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MECHANICS - THEORY


Beam Deflection, v, and Slope, dv/dx
  Previously, beam stresses and strains were investigated and various equations were developed to predict bending and shear stresses. In addition to stresses, deflection and slope are important and need to be calculated. This section (and this chapter) will deal with various methods to calculate beam deflections.
     

 

  Deflection Differential Equation


Bending Moment, M, and
Radius of Curvature, ρ are related
 

When a moment acts on a beam, the beam rotates and deflects. The relationship between the radius of curvature, ρ, and the moment, M, at any given point on a beam was developed in the Bending Stress and Strain section as

     

This relationship was used to develop the bending stress equation but it can also be used to derive the deflection equation.

Recall from calculus, the radius of curvature for any point of a function, y = f(x), is

     

     

Geometry of Beam Bending
and Deflection
 

For beams, it is convenient to note the deflection as v (upward is positive) instead of y. Also, for small deflections, the first derivative or slope, dy/dx, is small. If it is squared, then it is very small and can be assumed to be zero. In other words, (dv/dx)2 ≈ 0. This simplifies the radius of curvature equation to

     

Combining this with the bending stress equation gives standard moment-curvature equation,

 
 

This differential equation is also commonly written as

 
EIv´´ = M
 

where the prime, ´ , represents a derivative with respect to x. Since there are two derivatives, there are two slashes. (It is good to recall from dynamics, a dot above a letter represents a time derivative, but a slash represents a spatial derivative.)

     
    Solving the Deflection Differential Equation (Moment-Curvature Equation)

 


Each Beam Section Requires its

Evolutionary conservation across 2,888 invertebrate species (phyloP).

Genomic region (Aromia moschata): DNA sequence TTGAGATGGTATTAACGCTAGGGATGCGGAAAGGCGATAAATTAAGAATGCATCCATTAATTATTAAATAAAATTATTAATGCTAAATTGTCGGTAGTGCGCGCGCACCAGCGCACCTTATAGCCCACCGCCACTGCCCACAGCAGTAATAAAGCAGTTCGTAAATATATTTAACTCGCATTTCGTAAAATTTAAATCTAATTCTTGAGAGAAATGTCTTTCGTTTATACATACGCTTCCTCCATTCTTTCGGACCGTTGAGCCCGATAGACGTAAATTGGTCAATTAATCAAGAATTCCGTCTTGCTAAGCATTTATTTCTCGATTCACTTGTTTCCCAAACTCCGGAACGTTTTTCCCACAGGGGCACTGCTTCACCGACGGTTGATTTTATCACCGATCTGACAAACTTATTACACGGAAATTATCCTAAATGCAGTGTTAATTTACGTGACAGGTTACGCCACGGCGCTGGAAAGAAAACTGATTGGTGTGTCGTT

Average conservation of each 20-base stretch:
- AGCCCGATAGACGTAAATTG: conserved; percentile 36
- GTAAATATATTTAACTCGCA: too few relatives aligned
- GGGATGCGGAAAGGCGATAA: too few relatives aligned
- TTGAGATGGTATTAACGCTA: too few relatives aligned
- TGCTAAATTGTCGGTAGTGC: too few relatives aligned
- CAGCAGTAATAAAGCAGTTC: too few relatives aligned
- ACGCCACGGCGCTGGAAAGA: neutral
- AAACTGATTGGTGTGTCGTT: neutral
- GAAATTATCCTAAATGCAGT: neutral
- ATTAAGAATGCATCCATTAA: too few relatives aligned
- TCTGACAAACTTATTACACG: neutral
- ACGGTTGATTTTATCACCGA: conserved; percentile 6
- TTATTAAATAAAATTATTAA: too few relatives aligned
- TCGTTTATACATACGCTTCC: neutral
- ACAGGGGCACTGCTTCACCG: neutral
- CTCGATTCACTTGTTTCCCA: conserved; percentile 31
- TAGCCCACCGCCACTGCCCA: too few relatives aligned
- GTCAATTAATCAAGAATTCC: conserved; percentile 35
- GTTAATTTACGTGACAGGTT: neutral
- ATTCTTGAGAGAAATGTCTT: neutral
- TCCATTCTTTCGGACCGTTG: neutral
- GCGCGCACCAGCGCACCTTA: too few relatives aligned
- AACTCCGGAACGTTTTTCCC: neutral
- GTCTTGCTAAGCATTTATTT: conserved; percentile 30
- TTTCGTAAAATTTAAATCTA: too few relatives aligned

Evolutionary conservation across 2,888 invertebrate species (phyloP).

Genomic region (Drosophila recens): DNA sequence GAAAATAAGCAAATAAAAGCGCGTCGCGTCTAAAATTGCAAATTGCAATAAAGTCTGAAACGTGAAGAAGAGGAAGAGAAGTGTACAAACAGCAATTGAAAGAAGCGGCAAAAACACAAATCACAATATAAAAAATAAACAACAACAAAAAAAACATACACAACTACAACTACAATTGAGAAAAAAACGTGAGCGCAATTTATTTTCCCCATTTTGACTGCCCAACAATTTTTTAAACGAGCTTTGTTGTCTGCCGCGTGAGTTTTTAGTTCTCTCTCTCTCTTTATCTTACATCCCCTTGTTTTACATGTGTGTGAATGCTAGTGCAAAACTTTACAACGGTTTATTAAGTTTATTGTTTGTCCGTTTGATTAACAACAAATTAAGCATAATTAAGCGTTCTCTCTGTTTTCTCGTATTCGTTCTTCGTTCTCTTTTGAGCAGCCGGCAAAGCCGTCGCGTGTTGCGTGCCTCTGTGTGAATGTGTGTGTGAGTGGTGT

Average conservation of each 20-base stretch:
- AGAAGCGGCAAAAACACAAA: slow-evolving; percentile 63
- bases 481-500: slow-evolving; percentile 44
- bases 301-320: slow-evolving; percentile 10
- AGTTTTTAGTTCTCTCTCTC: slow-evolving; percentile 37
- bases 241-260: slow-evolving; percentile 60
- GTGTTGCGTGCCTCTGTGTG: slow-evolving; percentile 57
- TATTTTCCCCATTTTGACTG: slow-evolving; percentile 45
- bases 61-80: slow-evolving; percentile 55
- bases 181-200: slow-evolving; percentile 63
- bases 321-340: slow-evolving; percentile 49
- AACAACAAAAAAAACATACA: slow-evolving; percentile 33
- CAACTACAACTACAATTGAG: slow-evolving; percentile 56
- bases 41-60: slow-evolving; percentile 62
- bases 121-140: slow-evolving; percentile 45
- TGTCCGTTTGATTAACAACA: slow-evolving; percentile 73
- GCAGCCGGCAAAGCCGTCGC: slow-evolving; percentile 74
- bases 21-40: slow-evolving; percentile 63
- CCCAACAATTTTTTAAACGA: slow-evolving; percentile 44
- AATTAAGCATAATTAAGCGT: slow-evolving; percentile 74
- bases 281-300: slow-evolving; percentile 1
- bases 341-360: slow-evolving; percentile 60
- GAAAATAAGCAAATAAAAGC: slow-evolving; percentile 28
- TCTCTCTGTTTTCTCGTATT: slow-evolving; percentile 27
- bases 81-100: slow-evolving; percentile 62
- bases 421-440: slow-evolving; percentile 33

Own Deflection Equation

 

The differential equation EIv´´= M is not useful by itself but needs to be applied to a beam with specific boundary conditions. Generally, EI is constant and M is a function of the beam length. Integrating the equation once gives,

     
Integration again gives,

     
The integration constants, C1 and C2, are determined from the boundary conditions. For example, a pinned joint requires the deflection, v, equals 0. A fixed joint requires both the deflection, v, and slope, v´, equal 0. Each beam section must have at least two boundary conditions.

Each beam span must be integrated separately, just like when constructing a moment diagram. If the moment curve is discontinuous, then a single equation cannot model the deflection. Thus, each new support or load will start a new beam section that must be integrated. Examples of beam sections are shown at the left.

     

Boundary Conditions for Beam Sections
  Boundary Conditions

 

Determining the boundary conditions is usually the most difficult part of solving the deflection differential equation. In particular, boundary conditions for multiple beam sections can be confusing.

For multiple beam sections, many times the boundary between the sections creates a boundary. These type of conditions are also called "Continuity Conditions". For example, a point force on a beam causes the deflections to be split into two equations. However, the beam's deflection and slope will be continuous at the load location requiring v1 = v2 and v´1 = v´2. These conditions are needed to solve for the additional integration constants.

The table at the left summarizes most common boundary (and continuity) conditions for beam deflection and slope.

     
   
 
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